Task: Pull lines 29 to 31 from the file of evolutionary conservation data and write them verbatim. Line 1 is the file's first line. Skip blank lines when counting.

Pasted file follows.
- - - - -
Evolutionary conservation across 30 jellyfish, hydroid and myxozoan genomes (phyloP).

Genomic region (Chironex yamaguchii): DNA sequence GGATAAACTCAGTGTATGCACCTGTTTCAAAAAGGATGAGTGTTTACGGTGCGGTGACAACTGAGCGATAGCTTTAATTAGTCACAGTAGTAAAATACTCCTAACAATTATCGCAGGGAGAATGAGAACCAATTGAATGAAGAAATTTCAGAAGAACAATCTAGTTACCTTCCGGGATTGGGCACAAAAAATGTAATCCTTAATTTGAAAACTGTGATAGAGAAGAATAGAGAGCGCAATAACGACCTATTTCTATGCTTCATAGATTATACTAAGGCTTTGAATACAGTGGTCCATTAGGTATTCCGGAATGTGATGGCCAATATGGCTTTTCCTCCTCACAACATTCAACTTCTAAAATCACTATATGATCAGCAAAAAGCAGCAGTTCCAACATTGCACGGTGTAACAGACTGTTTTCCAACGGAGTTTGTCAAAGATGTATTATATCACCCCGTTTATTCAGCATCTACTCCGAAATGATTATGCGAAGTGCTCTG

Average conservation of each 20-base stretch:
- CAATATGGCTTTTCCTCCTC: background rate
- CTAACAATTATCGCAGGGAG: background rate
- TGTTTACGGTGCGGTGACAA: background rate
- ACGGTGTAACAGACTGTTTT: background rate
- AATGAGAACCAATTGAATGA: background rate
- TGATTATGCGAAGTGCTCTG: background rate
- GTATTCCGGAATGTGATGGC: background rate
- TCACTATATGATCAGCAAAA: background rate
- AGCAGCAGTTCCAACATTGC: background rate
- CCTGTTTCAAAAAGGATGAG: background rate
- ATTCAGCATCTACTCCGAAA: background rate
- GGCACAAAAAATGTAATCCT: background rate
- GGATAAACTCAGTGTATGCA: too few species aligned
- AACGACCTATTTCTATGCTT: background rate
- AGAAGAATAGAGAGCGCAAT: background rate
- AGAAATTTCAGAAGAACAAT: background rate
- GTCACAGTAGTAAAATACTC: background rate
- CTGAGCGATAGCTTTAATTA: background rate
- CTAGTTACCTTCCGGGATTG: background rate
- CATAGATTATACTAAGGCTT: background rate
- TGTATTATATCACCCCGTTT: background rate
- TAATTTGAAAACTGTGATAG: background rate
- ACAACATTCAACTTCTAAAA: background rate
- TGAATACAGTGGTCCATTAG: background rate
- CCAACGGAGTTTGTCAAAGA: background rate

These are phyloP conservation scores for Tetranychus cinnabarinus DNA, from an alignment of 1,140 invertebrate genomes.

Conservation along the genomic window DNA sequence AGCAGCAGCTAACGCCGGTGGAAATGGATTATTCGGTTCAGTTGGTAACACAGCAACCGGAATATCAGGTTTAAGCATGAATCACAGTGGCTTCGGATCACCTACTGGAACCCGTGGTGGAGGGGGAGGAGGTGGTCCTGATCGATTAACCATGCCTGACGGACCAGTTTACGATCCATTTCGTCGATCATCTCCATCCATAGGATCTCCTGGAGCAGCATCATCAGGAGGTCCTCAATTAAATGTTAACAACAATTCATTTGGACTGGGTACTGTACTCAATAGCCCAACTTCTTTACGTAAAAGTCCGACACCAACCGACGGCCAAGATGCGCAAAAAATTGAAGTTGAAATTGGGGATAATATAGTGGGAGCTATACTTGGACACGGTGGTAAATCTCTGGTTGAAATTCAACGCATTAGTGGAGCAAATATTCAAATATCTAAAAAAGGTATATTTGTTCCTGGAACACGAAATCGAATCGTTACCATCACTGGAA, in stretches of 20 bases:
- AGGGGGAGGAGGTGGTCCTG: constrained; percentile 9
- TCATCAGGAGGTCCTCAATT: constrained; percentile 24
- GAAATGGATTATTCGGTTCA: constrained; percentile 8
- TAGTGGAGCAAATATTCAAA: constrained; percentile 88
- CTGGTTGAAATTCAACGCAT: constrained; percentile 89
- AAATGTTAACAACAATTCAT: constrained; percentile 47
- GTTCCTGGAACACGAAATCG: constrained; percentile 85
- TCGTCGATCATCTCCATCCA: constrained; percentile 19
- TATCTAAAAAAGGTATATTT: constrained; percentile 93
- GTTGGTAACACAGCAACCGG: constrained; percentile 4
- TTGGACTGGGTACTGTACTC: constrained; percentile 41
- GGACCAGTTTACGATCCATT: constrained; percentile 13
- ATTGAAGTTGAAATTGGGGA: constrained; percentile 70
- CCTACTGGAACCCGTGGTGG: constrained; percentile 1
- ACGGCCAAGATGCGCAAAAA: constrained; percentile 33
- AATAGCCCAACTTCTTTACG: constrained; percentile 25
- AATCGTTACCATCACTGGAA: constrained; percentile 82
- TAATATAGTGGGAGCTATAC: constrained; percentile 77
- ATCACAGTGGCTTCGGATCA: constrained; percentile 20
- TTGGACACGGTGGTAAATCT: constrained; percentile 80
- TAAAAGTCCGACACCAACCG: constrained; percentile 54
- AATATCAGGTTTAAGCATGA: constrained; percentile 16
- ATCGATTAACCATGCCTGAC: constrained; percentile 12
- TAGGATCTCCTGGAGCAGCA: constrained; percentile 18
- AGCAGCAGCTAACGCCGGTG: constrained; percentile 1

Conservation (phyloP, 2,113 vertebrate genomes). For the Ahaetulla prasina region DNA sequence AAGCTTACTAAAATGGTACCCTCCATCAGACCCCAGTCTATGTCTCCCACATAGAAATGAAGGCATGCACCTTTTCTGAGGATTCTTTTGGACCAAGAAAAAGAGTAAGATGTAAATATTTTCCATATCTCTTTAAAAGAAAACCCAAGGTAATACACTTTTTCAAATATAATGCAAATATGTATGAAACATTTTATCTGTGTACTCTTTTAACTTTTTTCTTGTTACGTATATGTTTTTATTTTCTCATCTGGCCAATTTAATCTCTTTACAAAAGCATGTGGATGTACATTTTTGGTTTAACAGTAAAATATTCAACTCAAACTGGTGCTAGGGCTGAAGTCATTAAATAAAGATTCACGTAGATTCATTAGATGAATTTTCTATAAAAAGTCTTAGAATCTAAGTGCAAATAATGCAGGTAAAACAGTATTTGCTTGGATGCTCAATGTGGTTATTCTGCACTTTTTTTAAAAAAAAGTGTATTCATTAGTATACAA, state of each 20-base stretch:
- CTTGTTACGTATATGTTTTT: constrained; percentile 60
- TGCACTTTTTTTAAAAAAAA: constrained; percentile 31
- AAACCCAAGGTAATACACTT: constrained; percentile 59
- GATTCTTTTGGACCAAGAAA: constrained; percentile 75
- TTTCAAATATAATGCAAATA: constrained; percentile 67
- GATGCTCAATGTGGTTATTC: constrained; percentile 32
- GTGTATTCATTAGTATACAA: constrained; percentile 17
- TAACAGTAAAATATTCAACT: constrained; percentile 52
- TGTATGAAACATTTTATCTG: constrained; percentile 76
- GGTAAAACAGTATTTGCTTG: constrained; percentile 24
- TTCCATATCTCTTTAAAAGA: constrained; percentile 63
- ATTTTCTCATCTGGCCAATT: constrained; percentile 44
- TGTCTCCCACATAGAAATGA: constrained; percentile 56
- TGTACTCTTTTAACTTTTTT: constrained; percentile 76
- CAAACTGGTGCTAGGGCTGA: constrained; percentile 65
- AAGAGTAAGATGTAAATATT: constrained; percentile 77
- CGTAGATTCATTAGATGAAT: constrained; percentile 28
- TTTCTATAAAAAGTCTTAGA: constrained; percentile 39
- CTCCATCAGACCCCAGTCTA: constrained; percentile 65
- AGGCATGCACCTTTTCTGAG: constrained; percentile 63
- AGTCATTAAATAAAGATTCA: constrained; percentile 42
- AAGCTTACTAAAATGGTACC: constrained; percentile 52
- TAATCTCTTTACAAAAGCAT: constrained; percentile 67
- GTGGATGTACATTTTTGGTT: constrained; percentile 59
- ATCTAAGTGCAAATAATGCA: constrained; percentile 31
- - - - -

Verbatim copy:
These are phyloP conservation scores for Tetranychus cinnabarinus DNA, from an alignment of 1,140 invertebrate genomes.

Conservation along the genomic window DNA sequence AGCAGCAGCTAACGCCGGTGGAAATGGATTATTCGGTTCAGTTGGTAACACAGCAACCGGAATATCAGGTTTAAGCATGAATCACAGTGGCTTCGGATCACCTACTGGAACCCGTGGTGGAGGGGGAGGAGGTGGTCCTGATCGATTAACCATGCCTGACGGACCAGTTTACGATCCATTTCGTCGATCATCTCCATCCATAGGATCTCCTGGAGCAGCATCATCAGGAGGTCCTCAATTAAATGTTAACAACAATTCATTTGGACTGGGTACTGTACTCAATAGCCCAACTTCTTTACGTAAAAGTCCGACACCAACCGACGGCCAAGATGCGCAAAAAATTGAAGTTGAAATTGGGGATAATATAGTGGGAGCTATACTTGGACACGGTGGTAAATCTCTGGTTGAAATTCAACGCATTAGTGGAGCAAATATTCAAATATCTAAAAAAGGTATATTTGTTCCTGGAACACGAAATCGAATCGTTACCATCACTGGAA, in stretches of 20 bases:
- AGGGGGAGGAGGTGGTCCTG: constrained; percentile 9